Garin must deliver the vaccine before zombies tunnel out of Dologye, but no one seems to share his urgency. It should be an easy trip, and if he'd stop rushing, everything seems clear he'll make it there tomorrow. Aided by palm-sized horses, designer drug
...more
Melanie
Jan 09, 2016 rated it really liked it
Shelves: 2016
Is it the past or the future? Is that a snow-covered hill or a dead giant? Did our sled, which is pulled by a team of tiny horses that are the size of birds, hit a rock or a mystical drug-pyramid? And why, dear Christian God why, won't it stop snowing?! There's a zombie plague going on and we have the vaccine!

The Blizzard feels, from the very beginning, so familiar to anyone who's read any Russian literature. A doctor in a snowstorm, his progress held up by yokels: it's kind of a classic trope.
...more
Eye of Sauron
This is a nice little novel full of futility, helplessness, abuse, and death. And a bit of drug use.

The setting is pretty awesome; it's a Russia that feels like the 19th century, but is actually much later. Most of this is implied or left out, but it seems to be Russia post-collapse, where currency, infrastructure, and most technology have been obliterated (except some interesting random bits, like a self-growing zoogenous tent fabric and a holographic radio). As expected in Russia, there are pr
...more
Andrew
Sep 02, 2019 added it
Shelves: russian-fiction
Giant snowman dick. That's all.

It starts Chekhovian, and gets weird, and I really, really don't want to say anything more (other than aforementioned giant snowman dick). It sneaks up on you weird. While I wasn't as awed as I was by Day of the Oprichnik, which absolutely blew my mind, The Blizzard is still like nothing else you will ever read, even if the construction seems a bit flawed at points.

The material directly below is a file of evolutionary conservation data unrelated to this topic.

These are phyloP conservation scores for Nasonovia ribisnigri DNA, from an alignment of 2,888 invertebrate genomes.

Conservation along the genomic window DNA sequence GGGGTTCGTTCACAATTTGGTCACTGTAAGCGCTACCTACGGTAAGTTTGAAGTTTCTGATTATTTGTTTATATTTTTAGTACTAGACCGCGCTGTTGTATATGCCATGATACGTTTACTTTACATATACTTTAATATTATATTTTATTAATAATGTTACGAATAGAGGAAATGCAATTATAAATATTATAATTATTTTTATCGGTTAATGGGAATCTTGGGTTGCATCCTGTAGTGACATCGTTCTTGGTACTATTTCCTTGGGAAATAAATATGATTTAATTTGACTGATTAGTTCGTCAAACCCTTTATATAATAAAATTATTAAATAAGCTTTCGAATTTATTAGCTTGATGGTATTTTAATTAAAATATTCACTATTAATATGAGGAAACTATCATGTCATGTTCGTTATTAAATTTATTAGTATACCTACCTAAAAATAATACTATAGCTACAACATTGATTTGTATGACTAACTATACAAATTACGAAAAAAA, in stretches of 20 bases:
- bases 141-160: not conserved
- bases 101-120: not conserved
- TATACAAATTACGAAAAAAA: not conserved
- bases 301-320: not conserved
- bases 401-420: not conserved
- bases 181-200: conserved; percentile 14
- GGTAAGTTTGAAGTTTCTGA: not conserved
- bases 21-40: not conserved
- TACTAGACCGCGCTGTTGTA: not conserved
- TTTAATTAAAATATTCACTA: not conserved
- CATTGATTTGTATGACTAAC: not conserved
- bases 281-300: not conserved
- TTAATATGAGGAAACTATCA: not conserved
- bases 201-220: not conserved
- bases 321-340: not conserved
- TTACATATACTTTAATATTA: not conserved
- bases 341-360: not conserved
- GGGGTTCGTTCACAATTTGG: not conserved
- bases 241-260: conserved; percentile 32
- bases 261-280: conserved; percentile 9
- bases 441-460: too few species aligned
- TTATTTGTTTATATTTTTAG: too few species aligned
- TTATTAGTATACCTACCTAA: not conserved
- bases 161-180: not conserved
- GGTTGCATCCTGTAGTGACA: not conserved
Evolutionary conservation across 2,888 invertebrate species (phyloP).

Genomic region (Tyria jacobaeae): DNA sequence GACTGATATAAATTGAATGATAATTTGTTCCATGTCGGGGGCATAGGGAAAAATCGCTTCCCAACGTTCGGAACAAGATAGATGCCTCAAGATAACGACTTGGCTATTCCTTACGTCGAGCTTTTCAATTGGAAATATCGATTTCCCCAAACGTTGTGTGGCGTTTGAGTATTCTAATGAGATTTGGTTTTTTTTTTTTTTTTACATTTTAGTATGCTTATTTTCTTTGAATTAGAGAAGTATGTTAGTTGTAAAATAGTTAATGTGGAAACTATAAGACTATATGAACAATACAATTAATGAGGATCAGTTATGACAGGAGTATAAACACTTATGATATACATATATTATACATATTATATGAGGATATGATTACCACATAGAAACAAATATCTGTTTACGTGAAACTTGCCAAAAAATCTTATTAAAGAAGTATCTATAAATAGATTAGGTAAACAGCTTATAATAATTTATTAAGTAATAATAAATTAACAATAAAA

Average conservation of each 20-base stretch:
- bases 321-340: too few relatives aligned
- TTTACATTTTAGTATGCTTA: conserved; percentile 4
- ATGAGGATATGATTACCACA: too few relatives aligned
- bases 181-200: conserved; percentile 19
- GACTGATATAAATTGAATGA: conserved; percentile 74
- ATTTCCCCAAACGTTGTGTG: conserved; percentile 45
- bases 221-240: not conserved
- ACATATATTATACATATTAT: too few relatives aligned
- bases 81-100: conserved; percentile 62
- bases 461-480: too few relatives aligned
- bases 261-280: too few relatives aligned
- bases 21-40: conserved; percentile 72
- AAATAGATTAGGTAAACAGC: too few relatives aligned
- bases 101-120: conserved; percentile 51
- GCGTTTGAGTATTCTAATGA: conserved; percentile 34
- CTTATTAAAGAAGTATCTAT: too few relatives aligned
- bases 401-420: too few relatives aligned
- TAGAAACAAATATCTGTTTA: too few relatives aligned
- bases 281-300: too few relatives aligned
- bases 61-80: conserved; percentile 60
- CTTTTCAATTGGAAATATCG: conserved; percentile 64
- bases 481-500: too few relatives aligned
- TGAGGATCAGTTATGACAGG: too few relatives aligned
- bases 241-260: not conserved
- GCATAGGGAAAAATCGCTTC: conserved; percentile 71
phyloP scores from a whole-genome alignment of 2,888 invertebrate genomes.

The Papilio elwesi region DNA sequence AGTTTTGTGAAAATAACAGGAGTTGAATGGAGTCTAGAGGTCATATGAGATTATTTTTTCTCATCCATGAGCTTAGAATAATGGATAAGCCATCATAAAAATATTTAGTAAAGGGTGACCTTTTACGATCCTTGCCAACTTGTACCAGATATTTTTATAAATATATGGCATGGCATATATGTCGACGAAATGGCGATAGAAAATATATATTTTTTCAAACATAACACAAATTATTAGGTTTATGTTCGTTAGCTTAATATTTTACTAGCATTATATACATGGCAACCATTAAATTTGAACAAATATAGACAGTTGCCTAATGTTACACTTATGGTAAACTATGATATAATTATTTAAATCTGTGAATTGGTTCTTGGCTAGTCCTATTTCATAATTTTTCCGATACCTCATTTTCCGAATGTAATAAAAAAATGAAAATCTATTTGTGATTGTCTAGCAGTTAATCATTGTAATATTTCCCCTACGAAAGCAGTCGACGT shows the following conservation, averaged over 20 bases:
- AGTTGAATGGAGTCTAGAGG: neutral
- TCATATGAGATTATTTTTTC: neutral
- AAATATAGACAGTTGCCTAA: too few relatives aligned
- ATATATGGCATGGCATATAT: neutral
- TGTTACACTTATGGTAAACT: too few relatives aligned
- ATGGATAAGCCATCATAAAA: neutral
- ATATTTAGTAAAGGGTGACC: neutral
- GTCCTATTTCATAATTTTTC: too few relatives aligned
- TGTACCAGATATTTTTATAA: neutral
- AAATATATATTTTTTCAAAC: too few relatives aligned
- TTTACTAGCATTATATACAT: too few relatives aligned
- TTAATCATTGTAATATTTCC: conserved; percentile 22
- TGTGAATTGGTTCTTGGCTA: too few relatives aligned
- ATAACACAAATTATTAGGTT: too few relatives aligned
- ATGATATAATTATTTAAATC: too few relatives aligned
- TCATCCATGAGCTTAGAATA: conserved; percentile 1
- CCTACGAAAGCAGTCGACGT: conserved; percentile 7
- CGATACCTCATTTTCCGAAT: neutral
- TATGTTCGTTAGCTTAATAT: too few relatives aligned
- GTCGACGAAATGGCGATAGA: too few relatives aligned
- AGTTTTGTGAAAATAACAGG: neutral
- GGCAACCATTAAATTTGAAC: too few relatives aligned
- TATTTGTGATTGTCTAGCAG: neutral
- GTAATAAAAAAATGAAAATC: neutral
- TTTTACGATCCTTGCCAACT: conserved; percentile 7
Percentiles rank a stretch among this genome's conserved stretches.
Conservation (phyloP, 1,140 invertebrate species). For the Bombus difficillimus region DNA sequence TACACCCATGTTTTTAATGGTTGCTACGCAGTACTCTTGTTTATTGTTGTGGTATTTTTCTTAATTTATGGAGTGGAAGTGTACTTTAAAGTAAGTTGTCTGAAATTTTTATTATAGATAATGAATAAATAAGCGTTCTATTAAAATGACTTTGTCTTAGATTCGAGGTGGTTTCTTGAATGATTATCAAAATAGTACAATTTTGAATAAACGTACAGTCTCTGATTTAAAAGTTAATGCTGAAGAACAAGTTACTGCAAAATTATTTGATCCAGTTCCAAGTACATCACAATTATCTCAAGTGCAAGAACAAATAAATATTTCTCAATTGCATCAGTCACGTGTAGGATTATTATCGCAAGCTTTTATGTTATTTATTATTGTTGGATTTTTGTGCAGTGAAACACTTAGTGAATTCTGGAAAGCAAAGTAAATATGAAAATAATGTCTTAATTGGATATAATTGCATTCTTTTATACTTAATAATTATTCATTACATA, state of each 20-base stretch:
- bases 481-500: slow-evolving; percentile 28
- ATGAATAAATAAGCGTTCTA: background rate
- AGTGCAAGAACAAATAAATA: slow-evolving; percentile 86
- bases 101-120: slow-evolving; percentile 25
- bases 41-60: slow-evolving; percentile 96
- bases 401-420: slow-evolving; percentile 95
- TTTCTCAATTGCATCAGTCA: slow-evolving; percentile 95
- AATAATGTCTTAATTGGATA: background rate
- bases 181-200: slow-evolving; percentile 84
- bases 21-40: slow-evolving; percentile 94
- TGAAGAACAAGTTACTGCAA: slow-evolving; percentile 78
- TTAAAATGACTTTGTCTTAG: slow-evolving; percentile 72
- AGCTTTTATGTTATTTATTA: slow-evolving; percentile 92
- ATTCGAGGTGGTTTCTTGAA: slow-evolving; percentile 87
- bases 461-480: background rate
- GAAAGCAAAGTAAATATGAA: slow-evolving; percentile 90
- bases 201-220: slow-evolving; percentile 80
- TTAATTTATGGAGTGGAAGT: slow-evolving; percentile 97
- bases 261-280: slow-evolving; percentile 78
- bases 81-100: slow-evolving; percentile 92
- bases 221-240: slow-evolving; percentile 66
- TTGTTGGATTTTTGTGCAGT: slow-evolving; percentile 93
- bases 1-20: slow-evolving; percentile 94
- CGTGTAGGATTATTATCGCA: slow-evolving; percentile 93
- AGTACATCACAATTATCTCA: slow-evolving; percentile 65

Hannah
WTF did I just read?

This is translated from Russian, and I read it as my Russia slot in the "Around the World in 80 Books" challenge.

For a book nominally about zombies, there's a distinct lack of zombies. However, there's the surprising addition of over-sized and under-sized humans and animals, first encountered with a 50-horsepower snowmobile... Powered by 50 miniature horses.

There are no chapter breaks and the accents can be a little overwhelming, but I think they add to the story. It's such
...more
Iana
Dec 13, 2015 rated it really liked it  ·  review of another edition
My first book by Sorokin so far. Amazing in a way how it weaves in dystopian SciFi elements into a 19th century setting. Thereby obliquely telling us something about contemporary Russia - High tech but backward at same time. Looks like a genetically modified world, in which GM living beings replace mechanical technology like cars, trains, tractors; futuristic ICT technology lives along phone lines that don't work in winter. All that set in a long tradition of Russian novels or travel writers: Go ...more
David
Feb 28, 2016 rated it liked it
A surreal and bizarre trip to deliver a vaccine to an isolated town in Russia. It was a lot of fun to read, quite bizarre, but I feel like I was missing out on the meaning that the author was trying to drive at. That may be a more personal failing than the fault of the author, or a cultural difference. Nonetheless, it was enjoyable, much like the works of Sigizmund Krzhizhanovsky.